LP Record Terminology-What We Call Things

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To the novice vinyl record collector the LP record terminology can be confusing. What is an album, an LP or a EP? How about 45’s and 78’s? What are they? Ringwear? Sounds kind of scary, is it like ringworm? Well if you are new to vinyl record collection don’t worry as I’ll try to summarize some terminology used by audiophiles and just regular collectors as well.

LP, EP, and 45 Explained/Getting Better All The Time

The term LP stands for Long Play, EP means Extended Play and 45 is a 7inch record that spins at 45 revolutions per minute. The LP and the 45 were two different approaches to recorded music that began in the 1940s by two different companies. Since the invention of the 78rpm record in the early 1890s the school of thought had always been that a record should only contain one song so most records had a playing time of around 3 minutes. These original phonographs were 10 inches in diameter and were 2-3 minutes in length. Sometimes the record companies would issue longer recordings by pressing them on a 12-inch disk.

In the 1940s record companies began producing records on a new material (78s were made of shellac) called vinylite. They were still convinced that a record did not need to hold more than one song and RCA began to produce the 7inch 45rpm record. In order to fit a song into the smaller format they had to reduce the size of the grooves to fit more groves onto the smaller record. This resulted in a “quieter” sound reproduction of better quality than the 78. Just for those interested, on today s 12inch LP the groove is about 1500 feet long!

Within a few years most record companies had adopted both the LP and the 45rpm format. New record players were made that accommodated both types of disks and the older 78 rpm singles.

In order to put a Broadway play or movie soundtrack on records the record companies had to release multiple records of all the songs and they were packaged in boxed sets called “albums”. These show and movie soundtracks were helping the sale of records so they were soon converted to the 12inch LP where the entire soundtrack could be put on one record. These albums were so popular that they began releasing more and more popular music on the LP rather than release them as singles. IN 1958 the 10 inch and 78 disk were phased out around 1958 as the record companies heavily promoted the LP and 45.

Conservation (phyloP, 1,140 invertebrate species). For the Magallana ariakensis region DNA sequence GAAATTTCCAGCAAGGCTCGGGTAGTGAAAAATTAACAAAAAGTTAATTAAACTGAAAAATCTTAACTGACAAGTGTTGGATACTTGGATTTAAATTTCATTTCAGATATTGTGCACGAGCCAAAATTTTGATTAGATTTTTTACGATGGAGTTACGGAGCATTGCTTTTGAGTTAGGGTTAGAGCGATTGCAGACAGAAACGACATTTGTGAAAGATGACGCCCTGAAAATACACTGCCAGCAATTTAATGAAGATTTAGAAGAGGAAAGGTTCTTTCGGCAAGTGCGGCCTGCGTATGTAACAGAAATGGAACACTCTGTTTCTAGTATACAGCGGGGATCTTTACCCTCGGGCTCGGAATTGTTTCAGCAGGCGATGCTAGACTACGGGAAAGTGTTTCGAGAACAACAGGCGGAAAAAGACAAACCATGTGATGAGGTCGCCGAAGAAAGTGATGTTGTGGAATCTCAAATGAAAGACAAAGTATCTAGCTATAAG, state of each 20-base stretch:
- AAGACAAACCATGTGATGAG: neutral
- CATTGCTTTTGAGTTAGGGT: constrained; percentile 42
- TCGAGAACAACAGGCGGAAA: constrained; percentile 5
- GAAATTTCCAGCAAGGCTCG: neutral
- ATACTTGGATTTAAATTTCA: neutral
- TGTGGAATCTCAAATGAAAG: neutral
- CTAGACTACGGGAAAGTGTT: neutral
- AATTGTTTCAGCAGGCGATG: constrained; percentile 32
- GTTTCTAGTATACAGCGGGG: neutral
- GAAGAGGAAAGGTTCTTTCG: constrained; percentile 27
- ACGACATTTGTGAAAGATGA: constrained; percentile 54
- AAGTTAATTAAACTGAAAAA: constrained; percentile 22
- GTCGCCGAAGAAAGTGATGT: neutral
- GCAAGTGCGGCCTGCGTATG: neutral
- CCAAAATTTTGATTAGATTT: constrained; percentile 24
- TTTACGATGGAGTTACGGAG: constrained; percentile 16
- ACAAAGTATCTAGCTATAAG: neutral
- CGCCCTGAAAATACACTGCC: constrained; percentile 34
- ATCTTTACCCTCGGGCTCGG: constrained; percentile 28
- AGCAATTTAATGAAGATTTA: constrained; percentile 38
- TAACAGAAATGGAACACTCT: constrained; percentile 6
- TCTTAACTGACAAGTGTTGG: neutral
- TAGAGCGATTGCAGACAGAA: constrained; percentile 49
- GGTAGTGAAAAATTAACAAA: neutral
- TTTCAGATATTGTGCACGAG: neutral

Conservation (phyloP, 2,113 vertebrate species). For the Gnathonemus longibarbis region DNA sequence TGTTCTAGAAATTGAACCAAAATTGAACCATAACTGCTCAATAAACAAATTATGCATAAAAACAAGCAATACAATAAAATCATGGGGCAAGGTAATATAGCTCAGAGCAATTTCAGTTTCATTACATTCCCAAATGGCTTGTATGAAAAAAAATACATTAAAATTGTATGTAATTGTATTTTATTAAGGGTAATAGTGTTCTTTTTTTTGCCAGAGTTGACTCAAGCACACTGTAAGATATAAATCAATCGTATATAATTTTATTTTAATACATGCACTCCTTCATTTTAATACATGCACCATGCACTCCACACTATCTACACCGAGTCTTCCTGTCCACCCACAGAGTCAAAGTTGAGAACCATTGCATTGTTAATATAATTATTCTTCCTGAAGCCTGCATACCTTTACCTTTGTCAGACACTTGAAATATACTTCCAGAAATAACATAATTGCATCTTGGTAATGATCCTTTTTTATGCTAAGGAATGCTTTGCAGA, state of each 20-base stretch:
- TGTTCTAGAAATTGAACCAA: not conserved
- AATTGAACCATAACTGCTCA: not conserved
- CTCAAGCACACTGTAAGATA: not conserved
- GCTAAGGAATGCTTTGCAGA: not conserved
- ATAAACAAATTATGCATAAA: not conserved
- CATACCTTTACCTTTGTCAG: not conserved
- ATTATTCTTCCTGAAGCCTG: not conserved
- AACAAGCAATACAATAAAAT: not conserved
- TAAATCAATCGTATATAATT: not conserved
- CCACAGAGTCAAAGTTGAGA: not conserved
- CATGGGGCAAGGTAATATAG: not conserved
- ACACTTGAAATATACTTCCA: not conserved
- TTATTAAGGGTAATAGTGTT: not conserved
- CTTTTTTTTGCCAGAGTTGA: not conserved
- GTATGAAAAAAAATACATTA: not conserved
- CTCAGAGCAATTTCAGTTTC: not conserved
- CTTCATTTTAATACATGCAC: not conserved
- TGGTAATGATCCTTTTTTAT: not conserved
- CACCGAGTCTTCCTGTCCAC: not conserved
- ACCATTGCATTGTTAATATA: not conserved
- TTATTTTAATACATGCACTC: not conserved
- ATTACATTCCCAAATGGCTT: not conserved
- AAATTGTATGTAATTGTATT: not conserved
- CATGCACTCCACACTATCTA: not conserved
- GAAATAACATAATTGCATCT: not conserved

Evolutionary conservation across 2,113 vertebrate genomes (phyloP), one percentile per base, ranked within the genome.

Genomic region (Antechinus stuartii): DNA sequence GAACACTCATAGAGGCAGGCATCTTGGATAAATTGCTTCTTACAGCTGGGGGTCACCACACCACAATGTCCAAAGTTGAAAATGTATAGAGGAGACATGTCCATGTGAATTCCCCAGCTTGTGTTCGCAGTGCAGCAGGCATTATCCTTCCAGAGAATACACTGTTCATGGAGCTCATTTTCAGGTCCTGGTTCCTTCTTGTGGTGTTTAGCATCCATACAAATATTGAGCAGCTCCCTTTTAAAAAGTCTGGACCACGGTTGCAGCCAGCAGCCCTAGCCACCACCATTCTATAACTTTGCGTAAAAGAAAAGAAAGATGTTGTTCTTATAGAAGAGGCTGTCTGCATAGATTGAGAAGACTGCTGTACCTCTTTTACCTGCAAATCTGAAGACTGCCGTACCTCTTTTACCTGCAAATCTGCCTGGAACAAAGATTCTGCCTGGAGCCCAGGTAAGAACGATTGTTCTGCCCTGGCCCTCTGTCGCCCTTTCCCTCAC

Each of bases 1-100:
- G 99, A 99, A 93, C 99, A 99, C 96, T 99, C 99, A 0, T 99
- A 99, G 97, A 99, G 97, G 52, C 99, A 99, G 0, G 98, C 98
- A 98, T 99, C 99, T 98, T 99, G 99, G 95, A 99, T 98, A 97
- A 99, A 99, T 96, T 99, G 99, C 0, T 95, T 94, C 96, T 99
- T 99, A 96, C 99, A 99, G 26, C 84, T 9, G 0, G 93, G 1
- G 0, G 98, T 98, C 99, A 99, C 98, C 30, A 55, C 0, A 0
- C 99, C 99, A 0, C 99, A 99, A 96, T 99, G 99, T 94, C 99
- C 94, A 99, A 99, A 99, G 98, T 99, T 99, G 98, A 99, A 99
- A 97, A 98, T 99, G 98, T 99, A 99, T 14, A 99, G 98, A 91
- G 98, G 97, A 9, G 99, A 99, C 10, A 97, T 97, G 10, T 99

The EP was a 7 inch 45 rpm with smaller groves and they could hold 2 songs per side.

Record Vs Vinyl/Why The Change?

Now days you hear many people (mostly new collectors) refer to a record as a vinyl. And more than one record as vinyls. This drives older record enthusiasts crazy. Back when I was a kid we went to the record store and bought records. They were also called albums. Around 1983 CDs made the scene and gradually replaces the vinyl record as the favored way to record and listen to music and the sale of records dwindled.

No one can say for sure how the term Vinyl actually became the new popular way to refer to a record. My theory is this. When CDs came along they were sold in record stores. An artist would release an album on both vinyl and CD format. So a “record” would mean “vinyl, “Disc” would mean “CD” and “Album” could mean either “record” or “CD”

Moving towards the 90s CD became the favored format that most people were buying and gradually the record stores quit selling vinyl records all together. In the mid 2000s vinyl records started to show a renewed interest and a few years ago the term “vinyl or vinyls” became the popular term used for a record. I think that was a way to differentiate between a record and a CD album. So, one say I have 200 vinyls in my collection to tell the difference between his music collection which contained both CDs and Vinyl records. But, that’s just my opinion and there are many others out there. I do know that calling records “vinyls” drives old time record listeners bonkers

A More Common Terms

“Gatefold” is a sleeve for two or more records that can be folded open. On the inside of these the artist can display additional artwork, song lyrics or photo montages of the band.

“Bootleg” is an illegal release of a record sometimes made by copying a complete record or other portions of the record to create a new version. If you record songs off of a record to make a favorites CD or tape that is considered a bootleg. Some people will record at concerts and make copies of that recording as well.

“Picture Disc” is a clear transparent record with a picture of the same size inside the vinyl. The picture is usually of the artist or group. These are quite popular but much of the time the sound quality is lower, but some collectors pay a premium price for these. Difficult to find in the wild as in thrift stores etc.

“Promo/DJ Copy” These are advance releases used for promotional purposes and are usually very limited numbers of these produced. Many have white labels so you will see the term “White Label Promo” used often. Before the age of digital radio stations when the stations had actual DJ’s playing the records (50s thru 70s) record companies and usually had promotion agents who would drive their district with promo copies of new releases to drop off at the stations in hopes of getting “air time” for the artist or company they were representing.


That in a nutshell is LP record terminology. It is a very limited nutshell but in another post I will delve deeper into more obscure terminology when we get into the finer points of selling records. If you have any questions or run across a term you are not sure of the meaning drop a comment below and I’ll try to help you out.




  1. Hi Craig, I am always amazed at the amount of information you give in your articles! And you make them so completely readable and interesting! Great job. Thank you.

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